Midway into the first round of the fight, Pettis landed the kick seen above, straight to the liver of Cerrone. As soon as the kick lands, Cerrone drops to his knees and curls up, as he is unable to control his body as normal.
Pettis lands a couple of unanswered strikes, and the ref ends the fight.
Watching the fight, it is clear that Cerrone is fully aware and conscious of his surroundings, as he was not confused or dazed by a shot.
He was simply unable to use his body normally after the kick, and so the fight was declared a TKO win for Pettis.
This is an interesting one. Similarly to the body shots just described, a fight can end via TKO when a leg kick renders a fighter unable to continue.
A great example of this is the fight between Edson Barboza and Rafaello Oliveira.
Edson Barboza is well-known in the UFC for his kicking ability. During his fight with Oliveira, Barboza repeatedly struck the left leg of Oliveira with kicks.
During the second round of the fight, Barboza landed a leg kick that caused Oliveira to fall onto his back. Referee Herb Dean allowed Oliveira to get back up, and continue fighting.
When the fight restarted, Barboza landed two more leg kicks, the second of which again dropped the limping Oliveira. Herb Dean realized that Oliveira was not able to defend himself, and stopped the fight, a TKO win for Barboza via leg kicks.
In rare cases, a fight may be declared a TKO if there is an injury during the match that renders the fighter unable to continue. The most famous case of this happening, was when Chris Weidman defeated Anderson Silva in their rematch at UFC 168.
Anderson Silva is known for throwing a variety of kicks, including leg kicks. However, these kicks can be blocked with a technique known as a “check”.
In MMA, checking a kick is when the person receiving the leg kick lifts their knee so that the opponents kick strikes against bone, hurting the kicker.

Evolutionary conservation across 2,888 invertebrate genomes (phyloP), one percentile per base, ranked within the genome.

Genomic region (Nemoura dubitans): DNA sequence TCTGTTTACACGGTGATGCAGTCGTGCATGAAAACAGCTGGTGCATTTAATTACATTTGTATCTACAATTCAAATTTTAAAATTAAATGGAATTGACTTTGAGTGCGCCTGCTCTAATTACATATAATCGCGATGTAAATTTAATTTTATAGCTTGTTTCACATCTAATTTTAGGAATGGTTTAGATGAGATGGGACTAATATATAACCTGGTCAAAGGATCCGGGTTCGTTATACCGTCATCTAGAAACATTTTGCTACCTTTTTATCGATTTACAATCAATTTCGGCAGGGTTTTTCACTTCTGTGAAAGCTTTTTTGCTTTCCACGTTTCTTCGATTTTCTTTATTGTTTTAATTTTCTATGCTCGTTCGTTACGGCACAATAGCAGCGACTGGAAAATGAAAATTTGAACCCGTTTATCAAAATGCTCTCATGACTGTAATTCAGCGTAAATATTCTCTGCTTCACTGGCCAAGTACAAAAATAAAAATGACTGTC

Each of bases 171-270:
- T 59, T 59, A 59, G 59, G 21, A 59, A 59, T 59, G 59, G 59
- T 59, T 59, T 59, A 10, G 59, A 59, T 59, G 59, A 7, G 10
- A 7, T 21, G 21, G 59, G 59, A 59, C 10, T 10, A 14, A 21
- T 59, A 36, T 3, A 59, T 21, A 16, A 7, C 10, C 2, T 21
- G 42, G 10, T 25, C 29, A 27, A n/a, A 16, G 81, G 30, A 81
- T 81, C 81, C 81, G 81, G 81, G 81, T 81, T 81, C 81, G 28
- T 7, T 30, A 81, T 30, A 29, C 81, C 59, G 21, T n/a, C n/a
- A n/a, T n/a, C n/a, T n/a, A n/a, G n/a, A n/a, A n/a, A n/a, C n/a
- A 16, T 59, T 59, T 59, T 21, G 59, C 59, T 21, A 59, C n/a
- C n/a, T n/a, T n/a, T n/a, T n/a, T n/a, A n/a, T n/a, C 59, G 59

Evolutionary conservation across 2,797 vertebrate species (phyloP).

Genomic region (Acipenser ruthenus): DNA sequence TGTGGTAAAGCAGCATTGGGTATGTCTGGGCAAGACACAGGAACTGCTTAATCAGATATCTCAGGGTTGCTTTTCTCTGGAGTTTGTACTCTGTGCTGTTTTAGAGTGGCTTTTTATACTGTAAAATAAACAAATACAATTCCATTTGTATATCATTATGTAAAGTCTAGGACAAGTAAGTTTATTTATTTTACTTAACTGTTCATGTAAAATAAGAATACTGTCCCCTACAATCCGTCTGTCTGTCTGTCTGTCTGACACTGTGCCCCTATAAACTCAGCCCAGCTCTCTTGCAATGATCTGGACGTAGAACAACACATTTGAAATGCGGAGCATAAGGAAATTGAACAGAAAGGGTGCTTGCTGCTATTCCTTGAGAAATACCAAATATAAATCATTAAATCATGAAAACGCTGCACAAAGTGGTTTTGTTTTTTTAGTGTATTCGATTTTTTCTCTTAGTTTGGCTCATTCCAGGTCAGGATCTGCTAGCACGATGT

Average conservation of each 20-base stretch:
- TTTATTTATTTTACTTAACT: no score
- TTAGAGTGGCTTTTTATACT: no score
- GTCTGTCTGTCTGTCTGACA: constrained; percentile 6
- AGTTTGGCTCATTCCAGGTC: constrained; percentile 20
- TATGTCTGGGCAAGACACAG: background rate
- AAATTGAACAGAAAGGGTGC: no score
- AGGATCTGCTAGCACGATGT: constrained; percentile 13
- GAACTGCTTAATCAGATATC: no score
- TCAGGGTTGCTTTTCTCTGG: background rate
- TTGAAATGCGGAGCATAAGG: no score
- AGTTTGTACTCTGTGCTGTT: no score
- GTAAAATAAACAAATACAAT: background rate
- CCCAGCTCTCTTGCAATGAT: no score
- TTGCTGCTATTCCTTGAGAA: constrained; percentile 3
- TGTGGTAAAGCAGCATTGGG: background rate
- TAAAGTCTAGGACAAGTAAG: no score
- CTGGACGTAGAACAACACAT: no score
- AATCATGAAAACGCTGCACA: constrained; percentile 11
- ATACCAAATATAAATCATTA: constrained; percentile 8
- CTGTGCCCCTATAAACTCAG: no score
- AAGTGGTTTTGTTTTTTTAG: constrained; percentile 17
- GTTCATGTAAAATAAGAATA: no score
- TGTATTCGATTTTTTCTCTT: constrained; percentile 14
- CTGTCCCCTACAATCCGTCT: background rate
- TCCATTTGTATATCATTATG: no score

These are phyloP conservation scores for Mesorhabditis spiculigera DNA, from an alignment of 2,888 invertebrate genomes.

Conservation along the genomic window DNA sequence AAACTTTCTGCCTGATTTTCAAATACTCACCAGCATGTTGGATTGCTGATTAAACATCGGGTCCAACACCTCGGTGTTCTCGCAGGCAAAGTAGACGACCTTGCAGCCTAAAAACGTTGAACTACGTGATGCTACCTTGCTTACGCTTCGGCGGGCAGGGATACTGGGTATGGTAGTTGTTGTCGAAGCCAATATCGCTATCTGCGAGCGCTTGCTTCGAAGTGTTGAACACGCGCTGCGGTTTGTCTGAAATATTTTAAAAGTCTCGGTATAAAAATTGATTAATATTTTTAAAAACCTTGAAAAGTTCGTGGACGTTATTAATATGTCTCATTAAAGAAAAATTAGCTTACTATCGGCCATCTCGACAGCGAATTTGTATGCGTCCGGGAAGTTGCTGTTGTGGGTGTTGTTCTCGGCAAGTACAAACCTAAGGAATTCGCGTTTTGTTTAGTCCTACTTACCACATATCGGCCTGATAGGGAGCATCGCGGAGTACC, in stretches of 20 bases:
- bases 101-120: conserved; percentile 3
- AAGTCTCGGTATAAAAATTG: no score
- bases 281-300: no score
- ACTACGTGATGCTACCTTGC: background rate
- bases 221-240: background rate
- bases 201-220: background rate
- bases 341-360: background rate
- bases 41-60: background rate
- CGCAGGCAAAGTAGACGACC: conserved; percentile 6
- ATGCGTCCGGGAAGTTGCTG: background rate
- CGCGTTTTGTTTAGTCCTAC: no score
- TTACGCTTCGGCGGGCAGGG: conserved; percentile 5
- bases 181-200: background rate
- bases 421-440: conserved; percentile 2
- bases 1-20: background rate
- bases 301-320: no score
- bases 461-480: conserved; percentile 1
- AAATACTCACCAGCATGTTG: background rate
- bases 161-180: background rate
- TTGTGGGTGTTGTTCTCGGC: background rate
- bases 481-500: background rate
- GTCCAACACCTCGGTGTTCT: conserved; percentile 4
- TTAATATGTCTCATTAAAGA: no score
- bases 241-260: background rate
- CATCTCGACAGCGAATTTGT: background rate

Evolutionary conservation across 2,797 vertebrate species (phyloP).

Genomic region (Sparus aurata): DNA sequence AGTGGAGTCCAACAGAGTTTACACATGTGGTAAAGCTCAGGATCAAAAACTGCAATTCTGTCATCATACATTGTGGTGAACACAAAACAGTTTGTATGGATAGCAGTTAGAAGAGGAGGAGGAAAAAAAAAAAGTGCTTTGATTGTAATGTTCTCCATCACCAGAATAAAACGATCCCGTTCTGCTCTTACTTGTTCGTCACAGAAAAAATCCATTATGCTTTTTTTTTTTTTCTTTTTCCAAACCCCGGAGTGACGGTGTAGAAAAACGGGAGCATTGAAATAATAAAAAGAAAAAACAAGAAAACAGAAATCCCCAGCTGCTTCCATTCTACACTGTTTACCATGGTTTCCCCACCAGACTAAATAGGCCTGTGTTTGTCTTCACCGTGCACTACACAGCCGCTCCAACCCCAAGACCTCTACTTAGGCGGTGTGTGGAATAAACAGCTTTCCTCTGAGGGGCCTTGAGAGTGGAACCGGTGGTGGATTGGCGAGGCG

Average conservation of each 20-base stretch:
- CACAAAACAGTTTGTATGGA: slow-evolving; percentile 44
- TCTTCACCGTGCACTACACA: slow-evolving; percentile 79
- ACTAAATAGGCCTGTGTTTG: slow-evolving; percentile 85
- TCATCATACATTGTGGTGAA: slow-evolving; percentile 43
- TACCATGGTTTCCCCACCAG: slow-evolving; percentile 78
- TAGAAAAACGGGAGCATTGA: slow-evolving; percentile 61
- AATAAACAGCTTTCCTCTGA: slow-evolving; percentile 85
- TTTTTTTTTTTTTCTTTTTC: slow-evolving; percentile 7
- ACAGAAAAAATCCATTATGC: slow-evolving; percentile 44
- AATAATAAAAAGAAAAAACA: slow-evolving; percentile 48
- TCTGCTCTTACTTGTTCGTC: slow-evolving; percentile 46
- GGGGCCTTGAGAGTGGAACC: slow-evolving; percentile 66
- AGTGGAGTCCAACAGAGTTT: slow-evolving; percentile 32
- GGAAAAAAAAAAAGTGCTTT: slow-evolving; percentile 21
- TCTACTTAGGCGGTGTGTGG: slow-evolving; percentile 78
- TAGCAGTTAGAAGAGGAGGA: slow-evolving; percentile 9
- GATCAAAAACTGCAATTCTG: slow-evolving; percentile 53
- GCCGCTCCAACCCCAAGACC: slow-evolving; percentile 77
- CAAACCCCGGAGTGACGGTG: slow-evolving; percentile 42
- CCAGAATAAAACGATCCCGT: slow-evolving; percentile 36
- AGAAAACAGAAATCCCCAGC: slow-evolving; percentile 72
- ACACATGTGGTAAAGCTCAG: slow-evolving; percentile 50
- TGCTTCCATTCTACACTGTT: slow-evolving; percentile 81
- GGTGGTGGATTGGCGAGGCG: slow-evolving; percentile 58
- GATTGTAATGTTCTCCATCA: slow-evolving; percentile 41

Leg kicks are usually aimed at the meaty part of the thigh or the inside of the knee, areas which are tender. But when the kick is checked, the kicker is instead striking the knee bone, which is significantly harder.
Checking a kick is such an effective defense, that it caused Anderson Silva’s leg to break at UFC 168.
Chris Weidman checked two kicks that were thrown by Anderson Silva. Apparently, the first check cracked Silva’s shin bone. The second one however, completely broke Silvas shin bone in two.
The kick that caused the injury is too greusome to show here, but you can easily find it on Google Images by looking up “UFC 168”. The fight was quickly declared a TKO.
Lastly, fights may be declared a TKO if the stoppage comes from orders of the ringside doctor or the fighter’s corner.
This usually happens in between rounds, when a doctor evaluates a fighter’s injury and declares it too dangerous for them to compete, leading to the referee waving off the fight as a TKO.
A fighter’s corner may also decide that their fighter has taken too much damage during a fight, and will concede victory in order to minimize the fighter’s damage.
In short, a Submission is not considered a TKO, unless the fighter submits (taps out) to strikes, which is ruled a TKO. If the fighter is choked unconscious or sutains an injury without tapping out, the fight is stopped by the referee and is ruled a Technical Submission.
That’s pretty much all the information you need to know about TKOs in MMA. If you enjoyed the post, check out the Training Tips page, where I answer similar questions. Thanks for reading!